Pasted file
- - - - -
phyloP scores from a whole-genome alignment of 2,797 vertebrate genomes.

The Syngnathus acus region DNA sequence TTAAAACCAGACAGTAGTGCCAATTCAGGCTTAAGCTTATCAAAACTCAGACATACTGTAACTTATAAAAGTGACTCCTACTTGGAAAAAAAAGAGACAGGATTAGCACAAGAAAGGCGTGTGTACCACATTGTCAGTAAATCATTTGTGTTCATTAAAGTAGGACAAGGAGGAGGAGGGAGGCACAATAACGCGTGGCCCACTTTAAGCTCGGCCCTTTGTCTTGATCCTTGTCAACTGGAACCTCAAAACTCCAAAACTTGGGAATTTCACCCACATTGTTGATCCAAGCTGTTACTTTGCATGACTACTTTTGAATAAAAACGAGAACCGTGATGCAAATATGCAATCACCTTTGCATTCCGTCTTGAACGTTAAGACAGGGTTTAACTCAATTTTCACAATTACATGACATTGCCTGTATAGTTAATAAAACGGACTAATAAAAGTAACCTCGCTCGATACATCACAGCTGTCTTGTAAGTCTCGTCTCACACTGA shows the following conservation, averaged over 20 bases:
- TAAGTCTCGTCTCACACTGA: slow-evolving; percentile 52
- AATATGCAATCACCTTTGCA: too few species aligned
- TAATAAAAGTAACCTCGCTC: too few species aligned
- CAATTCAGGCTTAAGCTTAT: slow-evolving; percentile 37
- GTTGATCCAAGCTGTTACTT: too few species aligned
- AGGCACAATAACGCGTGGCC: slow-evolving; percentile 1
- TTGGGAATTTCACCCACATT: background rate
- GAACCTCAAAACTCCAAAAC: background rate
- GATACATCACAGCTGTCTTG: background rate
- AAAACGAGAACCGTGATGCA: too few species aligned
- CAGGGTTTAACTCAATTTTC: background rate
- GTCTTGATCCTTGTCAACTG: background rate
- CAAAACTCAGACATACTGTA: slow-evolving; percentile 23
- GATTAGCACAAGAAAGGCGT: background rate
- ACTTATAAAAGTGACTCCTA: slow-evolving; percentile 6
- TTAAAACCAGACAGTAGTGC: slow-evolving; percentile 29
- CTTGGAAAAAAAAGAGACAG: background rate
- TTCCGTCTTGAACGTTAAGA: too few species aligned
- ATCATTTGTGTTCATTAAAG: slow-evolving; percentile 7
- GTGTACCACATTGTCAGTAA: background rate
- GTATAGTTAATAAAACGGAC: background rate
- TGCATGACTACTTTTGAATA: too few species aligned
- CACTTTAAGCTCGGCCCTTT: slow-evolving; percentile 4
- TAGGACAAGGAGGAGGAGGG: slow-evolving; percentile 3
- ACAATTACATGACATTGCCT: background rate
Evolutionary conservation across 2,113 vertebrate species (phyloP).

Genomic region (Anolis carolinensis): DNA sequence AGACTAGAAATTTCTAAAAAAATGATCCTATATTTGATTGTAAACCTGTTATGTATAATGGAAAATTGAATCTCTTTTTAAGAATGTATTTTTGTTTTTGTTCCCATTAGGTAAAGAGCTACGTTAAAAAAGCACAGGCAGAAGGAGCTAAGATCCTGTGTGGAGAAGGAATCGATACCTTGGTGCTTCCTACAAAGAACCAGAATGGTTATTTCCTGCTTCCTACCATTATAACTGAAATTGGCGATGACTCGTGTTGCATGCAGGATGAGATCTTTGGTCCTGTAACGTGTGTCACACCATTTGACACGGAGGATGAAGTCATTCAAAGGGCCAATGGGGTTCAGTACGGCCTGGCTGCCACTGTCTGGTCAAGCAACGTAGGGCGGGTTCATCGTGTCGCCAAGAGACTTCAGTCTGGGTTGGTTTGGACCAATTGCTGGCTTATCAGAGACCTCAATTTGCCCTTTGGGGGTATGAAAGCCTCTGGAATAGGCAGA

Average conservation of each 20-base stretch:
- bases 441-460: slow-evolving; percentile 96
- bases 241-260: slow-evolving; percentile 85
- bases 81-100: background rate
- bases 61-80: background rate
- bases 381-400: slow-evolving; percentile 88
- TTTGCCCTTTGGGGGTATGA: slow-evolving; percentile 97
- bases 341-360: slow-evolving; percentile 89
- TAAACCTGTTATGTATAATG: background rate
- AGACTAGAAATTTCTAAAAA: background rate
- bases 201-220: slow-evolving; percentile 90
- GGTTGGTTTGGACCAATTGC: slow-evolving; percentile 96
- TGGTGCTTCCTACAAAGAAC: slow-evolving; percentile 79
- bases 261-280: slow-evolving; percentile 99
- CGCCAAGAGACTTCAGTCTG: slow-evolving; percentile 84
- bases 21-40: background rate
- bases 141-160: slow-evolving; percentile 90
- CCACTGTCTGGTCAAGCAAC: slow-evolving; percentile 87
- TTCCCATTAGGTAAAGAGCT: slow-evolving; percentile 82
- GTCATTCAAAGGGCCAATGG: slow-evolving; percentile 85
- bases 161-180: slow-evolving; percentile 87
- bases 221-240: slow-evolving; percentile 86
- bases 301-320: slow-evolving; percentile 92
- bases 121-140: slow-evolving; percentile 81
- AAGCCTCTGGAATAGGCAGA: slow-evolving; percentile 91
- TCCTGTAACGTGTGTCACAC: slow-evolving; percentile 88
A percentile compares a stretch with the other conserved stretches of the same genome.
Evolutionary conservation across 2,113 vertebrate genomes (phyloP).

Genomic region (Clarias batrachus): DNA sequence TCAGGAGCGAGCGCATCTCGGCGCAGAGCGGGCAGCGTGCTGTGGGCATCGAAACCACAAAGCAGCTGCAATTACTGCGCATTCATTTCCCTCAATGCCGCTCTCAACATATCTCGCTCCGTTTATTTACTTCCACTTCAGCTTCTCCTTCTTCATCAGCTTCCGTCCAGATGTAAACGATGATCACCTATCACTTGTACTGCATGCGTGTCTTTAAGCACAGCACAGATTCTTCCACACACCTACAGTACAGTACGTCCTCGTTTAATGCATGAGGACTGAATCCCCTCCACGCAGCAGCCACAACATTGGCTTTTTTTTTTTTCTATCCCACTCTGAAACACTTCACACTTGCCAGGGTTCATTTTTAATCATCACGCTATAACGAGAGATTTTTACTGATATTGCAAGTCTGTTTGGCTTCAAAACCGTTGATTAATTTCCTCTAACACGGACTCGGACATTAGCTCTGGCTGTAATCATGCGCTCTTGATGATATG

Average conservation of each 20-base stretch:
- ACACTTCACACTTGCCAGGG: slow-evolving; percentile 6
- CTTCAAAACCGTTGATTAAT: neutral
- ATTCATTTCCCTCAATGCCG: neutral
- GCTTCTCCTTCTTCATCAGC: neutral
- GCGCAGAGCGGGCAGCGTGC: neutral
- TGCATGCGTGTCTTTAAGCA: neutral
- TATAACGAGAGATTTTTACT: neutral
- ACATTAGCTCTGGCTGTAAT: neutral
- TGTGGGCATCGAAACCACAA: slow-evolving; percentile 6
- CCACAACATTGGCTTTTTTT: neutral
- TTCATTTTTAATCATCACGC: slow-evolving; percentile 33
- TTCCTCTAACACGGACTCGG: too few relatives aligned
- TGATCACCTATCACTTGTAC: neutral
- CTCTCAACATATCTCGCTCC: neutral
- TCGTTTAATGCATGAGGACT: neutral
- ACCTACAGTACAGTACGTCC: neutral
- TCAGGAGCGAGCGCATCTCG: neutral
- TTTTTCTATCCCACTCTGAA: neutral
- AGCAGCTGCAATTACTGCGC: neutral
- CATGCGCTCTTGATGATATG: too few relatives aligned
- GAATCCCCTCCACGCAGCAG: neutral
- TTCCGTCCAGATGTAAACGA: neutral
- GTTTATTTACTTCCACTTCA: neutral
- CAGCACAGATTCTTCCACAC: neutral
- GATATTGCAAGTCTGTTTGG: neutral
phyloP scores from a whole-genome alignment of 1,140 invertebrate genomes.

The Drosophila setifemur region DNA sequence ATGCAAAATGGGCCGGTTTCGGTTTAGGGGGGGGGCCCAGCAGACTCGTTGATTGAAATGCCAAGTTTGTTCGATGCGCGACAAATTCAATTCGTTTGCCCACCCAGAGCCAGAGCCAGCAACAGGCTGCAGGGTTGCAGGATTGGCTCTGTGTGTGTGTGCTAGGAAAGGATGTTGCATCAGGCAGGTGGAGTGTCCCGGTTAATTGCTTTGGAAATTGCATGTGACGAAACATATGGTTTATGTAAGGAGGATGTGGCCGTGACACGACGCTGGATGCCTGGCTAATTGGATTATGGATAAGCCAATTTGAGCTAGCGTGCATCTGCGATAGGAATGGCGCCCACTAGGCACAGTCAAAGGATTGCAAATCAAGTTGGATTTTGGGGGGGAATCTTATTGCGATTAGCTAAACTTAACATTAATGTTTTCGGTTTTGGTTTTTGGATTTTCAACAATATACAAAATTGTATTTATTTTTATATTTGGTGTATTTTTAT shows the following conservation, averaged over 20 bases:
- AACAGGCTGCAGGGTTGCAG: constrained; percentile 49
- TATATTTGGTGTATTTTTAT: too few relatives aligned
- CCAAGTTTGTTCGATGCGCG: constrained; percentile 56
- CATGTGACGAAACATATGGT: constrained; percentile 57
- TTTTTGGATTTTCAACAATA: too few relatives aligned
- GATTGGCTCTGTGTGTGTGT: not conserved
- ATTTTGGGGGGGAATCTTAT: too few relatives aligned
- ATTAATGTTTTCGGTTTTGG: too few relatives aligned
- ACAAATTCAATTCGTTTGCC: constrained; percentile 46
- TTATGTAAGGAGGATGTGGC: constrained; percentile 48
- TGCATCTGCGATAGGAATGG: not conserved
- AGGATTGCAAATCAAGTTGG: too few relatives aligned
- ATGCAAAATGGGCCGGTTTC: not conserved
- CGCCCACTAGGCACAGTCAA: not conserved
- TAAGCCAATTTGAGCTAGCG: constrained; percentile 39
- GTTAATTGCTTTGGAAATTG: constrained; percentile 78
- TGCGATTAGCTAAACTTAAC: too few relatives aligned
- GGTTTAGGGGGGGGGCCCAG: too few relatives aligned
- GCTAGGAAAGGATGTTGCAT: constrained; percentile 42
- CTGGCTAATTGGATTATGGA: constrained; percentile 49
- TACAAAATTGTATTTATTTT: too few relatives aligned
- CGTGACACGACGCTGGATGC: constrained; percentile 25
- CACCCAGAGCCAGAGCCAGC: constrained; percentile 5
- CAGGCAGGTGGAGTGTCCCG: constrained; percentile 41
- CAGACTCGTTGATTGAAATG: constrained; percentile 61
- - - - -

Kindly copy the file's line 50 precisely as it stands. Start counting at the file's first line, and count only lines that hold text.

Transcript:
- bases 161-180: slow-evolving; percentile 87